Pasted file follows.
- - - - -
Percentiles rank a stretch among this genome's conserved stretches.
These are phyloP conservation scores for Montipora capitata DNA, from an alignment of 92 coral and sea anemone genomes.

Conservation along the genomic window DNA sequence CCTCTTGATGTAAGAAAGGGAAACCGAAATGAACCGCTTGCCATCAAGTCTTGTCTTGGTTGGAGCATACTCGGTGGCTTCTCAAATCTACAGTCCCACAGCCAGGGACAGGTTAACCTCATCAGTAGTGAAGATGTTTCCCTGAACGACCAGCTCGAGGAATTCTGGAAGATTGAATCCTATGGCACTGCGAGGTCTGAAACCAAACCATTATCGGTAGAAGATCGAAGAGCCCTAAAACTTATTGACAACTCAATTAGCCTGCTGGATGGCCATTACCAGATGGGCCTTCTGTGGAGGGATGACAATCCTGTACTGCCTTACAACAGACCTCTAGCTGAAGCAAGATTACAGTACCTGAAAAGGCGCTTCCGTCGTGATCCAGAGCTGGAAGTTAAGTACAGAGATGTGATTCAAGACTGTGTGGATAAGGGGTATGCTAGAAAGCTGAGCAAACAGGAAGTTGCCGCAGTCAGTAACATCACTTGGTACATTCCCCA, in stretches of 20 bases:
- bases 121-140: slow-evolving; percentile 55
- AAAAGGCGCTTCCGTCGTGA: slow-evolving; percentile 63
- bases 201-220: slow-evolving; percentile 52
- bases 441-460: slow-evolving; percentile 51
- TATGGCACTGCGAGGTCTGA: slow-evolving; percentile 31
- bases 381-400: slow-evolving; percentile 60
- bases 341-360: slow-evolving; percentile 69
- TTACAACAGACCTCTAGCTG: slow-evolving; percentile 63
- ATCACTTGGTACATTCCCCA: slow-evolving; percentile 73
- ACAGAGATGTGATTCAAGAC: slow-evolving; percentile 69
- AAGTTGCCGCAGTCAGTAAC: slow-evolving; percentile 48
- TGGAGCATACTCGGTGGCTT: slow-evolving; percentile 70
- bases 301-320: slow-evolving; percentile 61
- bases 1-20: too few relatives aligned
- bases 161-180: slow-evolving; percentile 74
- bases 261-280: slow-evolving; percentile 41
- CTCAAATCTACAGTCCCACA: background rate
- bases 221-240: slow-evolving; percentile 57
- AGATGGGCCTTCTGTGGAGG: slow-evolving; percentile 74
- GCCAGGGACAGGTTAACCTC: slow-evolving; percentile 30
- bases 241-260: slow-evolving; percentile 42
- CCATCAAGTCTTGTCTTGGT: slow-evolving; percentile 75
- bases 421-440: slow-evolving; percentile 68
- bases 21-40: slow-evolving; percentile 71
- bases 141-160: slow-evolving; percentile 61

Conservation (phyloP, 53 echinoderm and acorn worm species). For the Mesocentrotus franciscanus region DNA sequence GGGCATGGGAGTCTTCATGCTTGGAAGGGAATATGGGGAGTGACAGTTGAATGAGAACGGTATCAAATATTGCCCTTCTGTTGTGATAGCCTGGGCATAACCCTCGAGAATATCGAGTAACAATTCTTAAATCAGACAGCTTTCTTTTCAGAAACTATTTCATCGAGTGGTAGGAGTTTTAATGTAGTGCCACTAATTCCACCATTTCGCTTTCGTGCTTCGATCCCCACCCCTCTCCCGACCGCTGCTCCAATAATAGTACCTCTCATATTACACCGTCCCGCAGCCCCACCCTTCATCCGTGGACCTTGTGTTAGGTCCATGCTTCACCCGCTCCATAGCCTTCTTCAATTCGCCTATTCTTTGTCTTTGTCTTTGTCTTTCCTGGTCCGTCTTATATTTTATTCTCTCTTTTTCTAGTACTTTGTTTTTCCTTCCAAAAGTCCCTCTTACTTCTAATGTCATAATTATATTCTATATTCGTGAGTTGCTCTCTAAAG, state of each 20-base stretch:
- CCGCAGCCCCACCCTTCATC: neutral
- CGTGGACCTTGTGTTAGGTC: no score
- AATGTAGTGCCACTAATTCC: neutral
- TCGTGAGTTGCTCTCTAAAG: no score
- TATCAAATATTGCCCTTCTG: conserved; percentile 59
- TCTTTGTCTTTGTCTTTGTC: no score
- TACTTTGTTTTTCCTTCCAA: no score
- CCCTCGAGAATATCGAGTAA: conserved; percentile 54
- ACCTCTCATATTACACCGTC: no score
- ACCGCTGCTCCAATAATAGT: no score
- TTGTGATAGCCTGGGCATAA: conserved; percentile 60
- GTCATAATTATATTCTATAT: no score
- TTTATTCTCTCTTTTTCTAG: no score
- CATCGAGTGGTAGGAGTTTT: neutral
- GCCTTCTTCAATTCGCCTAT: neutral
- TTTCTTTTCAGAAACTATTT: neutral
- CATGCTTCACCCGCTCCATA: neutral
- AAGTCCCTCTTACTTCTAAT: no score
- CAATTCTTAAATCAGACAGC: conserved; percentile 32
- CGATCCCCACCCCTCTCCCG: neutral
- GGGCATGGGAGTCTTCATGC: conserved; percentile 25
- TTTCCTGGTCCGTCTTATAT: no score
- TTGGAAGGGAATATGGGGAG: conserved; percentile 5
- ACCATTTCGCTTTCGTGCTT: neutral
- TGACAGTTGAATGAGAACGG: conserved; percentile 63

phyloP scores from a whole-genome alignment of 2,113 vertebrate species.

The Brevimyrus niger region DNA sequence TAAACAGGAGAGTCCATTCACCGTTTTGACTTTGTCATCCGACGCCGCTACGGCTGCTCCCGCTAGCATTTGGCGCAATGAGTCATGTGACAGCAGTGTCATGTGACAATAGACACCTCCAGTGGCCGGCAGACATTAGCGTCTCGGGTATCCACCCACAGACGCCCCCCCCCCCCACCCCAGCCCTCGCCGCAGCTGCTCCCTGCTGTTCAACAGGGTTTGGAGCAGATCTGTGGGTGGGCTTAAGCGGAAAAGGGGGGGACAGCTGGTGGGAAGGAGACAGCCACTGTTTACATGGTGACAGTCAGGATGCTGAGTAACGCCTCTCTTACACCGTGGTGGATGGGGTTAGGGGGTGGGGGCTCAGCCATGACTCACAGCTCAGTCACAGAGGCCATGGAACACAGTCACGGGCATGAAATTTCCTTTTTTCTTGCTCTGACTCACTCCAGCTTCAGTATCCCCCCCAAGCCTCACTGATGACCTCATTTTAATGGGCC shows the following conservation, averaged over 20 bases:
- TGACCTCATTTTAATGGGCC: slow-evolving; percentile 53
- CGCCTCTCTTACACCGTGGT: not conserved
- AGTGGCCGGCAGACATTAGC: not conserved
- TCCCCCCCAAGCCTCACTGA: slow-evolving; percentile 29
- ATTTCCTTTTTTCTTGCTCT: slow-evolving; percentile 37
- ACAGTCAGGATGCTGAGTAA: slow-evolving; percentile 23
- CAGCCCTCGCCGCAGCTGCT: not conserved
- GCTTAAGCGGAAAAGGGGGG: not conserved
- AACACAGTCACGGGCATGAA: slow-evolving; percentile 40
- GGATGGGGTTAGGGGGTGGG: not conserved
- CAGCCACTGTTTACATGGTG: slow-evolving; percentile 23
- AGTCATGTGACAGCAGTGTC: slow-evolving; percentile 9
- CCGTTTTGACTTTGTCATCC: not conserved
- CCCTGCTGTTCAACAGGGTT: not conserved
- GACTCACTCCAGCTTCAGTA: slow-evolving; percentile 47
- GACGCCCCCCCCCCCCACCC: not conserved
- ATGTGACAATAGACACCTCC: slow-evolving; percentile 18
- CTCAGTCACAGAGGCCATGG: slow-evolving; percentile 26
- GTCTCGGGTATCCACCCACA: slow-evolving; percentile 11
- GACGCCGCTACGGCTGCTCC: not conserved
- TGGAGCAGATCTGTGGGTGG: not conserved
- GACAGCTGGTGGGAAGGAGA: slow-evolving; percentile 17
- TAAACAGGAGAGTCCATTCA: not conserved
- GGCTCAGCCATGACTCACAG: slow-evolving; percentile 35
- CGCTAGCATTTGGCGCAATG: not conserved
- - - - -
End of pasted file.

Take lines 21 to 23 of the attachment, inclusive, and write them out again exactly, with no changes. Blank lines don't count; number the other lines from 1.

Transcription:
- bases 221-240: slow-evolving; percentile 57
- AGATGGGCCTTCTGTGGAGG: slow-evolving; percentile 74
- GCCAGGGACAGGTTAACCTC: slow-evolving; percentile 30